What allows Rajput Karni Sena to make an open threat to chop off Deepika Padukone's nose?

Such blatant disregard for the law, sadly, has become the norm for many hardliner groups.

 |  4-minute read |   16-11-2017
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The Padmavati controversy keeps taking a turn for the worse every passing day. The film and its director Sanjay Leela Bhansali have faced vandalism and assault at the hands of the Rajput Karni Sena, a right-wing Hindu hardliner group, pressure from various members of Bharatiya Janta Party, including a call to try Bhansali for treason, miscellaneous trolls boycotting it on social media, and more.

So when Deepika Padukone, the female lead in the movie told IANS in an interview, "It's appalling, it's absolutely appalling. What have we gotten ourselves into? And where have we reached as a nation? We have regressed", it was basically an invitation for more people to harass the film’s cast and crew.

In retrospect, BJP senior leader Subramanian Swamy’s inane response to Padukone, “Cine actress Deepika Padukone giving us lectures on regression! Nation can progress only when it is regression from her perspective”, seems mild, because once the floodgates opened, the lunacy has only escalated.

Swamy, of course, cannot be let off the hook, mostly because he being a senior leader obviously commands a lot of influence. To take (mostly valid) criticism of a country’s state of affairs as a personal attack and to rebut with something as churlish as this is unworthy of the senior leader. But the real cherry on top of this horrible cake is courtesy of Mahipal Singh Makrana, the president of Rajput Karni Sena.

padma_111617091350.jpgPhoto: Indiatoday.in

In a self-published video, reported Times Now, Makrana said that while Rajputs never raise hands on women, but if need be, Deepika Padukone will be subjected to the same treatment that Lakshman meted out to Surpanakha.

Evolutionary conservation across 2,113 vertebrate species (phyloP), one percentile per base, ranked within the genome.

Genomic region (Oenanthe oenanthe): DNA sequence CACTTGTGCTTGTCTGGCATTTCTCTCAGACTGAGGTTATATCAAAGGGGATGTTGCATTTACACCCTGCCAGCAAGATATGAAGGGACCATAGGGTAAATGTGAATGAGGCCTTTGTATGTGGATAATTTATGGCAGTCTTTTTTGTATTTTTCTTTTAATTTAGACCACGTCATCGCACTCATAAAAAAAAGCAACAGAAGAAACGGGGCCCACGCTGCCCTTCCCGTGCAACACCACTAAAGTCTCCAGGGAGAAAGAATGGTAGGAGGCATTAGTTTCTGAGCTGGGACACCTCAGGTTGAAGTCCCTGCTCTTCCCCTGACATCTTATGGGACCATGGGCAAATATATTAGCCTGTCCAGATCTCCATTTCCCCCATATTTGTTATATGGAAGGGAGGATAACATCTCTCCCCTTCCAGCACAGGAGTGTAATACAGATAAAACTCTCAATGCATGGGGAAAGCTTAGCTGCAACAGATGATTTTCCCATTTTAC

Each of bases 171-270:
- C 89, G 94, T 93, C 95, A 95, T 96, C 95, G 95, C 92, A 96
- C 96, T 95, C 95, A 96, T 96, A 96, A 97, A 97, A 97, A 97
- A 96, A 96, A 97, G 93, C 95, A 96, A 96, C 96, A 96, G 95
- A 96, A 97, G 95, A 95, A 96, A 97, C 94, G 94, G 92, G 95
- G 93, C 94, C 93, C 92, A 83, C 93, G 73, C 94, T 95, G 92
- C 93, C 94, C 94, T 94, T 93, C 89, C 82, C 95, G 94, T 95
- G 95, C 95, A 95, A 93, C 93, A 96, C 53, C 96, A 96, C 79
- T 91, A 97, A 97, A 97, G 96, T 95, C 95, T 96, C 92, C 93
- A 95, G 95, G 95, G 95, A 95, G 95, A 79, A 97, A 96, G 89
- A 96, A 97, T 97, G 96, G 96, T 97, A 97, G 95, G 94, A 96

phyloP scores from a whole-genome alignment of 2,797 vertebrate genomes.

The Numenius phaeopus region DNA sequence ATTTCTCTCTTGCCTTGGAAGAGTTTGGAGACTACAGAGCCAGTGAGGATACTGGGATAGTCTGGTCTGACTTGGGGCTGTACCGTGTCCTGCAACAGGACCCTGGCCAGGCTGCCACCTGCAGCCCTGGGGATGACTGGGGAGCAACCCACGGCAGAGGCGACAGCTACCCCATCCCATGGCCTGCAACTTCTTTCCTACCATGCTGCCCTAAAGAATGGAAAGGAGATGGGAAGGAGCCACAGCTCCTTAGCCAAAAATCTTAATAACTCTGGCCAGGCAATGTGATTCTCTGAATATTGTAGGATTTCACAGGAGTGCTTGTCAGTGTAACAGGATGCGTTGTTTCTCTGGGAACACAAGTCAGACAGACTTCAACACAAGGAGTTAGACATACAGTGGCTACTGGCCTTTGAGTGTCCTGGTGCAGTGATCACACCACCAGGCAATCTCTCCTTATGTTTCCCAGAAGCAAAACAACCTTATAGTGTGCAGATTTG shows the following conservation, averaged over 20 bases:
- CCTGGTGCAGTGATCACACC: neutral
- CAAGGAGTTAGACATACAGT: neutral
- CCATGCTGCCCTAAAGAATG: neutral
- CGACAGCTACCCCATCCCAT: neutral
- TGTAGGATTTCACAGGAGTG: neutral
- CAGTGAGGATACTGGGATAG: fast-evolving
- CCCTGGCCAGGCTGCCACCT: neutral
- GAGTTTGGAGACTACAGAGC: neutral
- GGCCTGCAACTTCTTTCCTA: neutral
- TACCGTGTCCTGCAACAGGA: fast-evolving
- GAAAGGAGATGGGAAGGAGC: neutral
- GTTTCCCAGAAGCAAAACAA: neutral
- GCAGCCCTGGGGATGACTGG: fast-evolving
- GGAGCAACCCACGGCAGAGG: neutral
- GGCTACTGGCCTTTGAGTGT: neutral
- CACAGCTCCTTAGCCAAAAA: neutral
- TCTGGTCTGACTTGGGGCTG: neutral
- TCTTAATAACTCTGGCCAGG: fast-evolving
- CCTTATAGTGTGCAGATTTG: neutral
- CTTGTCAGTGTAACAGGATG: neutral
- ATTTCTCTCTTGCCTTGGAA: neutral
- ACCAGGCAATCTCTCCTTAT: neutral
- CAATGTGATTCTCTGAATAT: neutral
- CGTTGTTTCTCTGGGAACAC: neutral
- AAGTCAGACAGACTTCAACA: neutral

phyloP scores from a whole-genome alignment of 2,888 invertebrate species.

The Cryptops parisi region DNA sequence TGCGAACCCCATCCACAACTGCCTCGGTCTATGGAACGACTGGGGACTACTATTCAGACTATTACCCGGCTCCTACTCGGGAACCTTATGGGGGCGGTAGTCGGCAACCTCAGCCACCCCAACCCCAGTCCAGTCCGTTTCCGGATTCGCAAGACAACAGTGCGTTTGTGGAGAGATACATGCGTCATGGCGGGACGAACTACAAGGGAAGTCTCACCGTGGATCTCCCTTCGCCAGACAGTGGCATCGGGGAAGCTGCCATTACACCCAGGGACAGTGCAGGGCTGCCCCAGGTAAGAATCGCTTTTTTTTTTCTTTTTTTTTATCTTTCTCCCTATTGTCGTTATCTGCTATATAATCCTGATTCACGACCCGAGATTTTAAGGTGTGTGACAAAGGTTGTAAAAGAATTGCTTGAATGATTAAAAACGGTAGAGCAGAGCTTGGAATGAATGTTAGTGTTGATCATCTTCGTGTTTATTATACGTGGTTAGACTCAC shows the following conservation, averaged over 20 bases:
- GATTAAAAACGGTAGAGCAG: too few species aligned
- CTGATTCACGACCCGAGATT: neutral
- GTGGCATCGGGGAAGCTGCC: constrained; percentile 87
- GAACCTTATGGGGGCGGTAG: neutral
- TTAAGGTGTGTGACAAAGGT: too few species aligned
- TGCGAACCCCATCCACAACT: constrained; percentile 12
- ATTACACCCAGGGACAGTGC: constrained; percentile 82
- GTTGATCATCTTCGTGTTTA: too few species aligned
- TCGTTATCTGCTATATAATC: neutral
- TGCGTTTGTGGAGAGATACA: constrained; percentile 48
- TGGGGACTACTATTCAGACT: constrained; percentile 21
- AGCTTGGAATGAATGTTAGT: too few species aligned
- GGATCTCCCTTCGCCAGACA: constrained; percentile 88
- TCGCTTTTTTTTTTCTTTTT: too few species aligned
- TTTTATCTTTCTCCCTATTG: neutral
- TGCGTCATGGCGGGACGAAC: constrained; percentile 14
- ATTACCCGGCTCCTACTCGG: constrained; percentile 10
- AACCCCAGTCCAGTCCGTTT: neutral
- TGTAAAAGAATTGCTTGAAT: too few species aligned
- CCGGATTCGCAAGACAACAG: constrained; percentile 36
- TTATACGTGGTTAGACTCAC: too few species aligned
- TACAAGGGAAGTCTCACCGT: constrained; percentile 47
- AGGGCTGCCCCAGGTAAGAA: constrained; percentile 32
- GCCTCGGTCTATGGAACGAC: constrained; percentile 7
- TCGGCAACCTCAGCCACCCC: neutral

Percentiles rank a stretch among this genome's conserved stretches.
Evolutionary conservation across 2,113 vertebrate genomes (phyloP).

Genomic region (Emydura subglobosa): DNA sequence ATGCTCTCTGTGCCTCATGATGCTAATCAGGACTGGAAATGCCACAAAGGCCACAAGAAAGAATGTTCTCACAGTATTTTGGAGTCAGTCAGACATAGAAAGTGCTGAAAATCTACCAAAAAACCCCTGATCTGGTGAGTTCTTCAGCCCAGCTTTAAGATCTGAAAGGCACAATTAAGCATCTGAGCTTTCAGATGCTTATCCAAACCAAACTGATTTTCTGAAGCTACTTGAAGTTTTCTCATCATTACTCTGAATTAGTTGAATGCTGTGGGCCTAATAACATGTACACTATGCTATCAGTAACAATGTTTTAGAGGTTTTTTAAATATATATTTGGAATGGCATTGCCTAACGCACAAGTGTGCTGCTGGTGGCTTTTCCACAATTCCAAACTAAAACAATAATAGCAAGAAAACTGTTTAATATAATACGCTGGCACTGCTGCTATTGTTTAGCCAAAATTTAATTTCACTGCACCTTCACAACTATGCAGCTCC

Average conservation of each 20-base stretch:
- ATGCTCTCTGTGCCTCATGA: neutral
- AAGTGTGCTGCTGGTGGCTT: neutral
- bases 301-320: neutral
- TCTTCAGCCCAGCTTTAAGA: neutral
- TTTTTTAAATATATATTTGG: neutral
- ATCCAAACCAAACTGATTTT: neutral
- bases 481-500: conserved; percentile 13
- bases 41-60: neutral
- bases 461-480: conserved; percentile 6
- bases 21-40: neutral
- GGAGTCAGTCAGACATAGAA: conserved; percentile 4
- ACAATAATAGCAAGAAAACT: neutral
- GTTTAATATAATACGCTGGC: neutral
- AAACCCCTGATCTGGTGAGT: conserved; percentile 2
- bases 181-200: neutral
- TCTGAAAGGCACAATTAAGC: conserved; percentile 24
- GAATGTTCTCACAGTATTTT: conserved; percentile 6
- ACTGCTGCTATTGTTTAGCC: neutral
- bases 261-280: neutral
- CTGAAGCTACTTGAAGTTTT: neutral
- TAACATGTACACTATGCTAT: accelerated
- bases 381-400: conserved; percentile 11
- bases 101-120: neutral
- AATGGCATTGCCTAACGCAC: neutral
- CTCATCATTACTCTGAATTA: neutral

“If a woman who belongs to a different country, who has Swedish citizenship, says something bad about the character of our women, and tries to provoke us, then just as Shri Ram’s brother Lakshman, over a 1000 years ago, taught Surpanakha, a woman from Sri Lanka a lesson by chopping off her nose, we too will be forced to do this to you. Rajputs don’t raise their hands on women, but don’t challenge us,” he said.

Makrana’s statement is, without a doubt, a threat. It is not even a veiled one. Despite the questionable analogy used by Makrana and being factually incorrect (Deepika Padukone was born in Denmark, not Sweden), that this an open threat to assault a woman for having an opinion is hard to overlook. It is criminal intimidation.

Section 503 of the Indian Penal code defines a personal committing criminal intimidation as, “Whoever threatens another with any injury to his person, reputation or property, or to the person or reputation of any one in whom that person is interested, with intent to cause alarm to that person, or to cause that person to do any act which he is not legally bound to do, or to omit to do any act which that person is legally entitled to do, as the means of avoiding the execution of such threat, commits criminal intim­idation.”

Such blatant disregard for the law, sadly, has become the norm for many hardliner groups.

Only recently, after actor Kamal Hassan spoke about “saffron terror”, a member of the Akhil Bharatiya Hindu Mahasabha responded by saying, “Kamal Haasan and likes of him should either be shot dead or hanged so that they learn a lesson. Any person who uses abusive language for people belonging to Hindu faith does not have the right to live on this holy land and they should get death in return of their remarks.”

It does not matter if either person intended to carry out these threats: the fact that they are not taken seriously by the ruling party is problematic at the very least. In the age of increasing intolerance of what one can and cannot say on social media, with a proposal for more stringent laws that will help curb free speech online, ignoring an offline open threat of such a degree is downright hypocritical.

An important question here is that if a teenager can be arrested for making a derogatory comment on Prime Minister Narendra Modi in a private Facebook chat, does this open threat to mutilate a woman at least not call for similar action?

Also read: Sanjay Leela Bhansali's Padmavati is full of historical mistakes - and he must admit it


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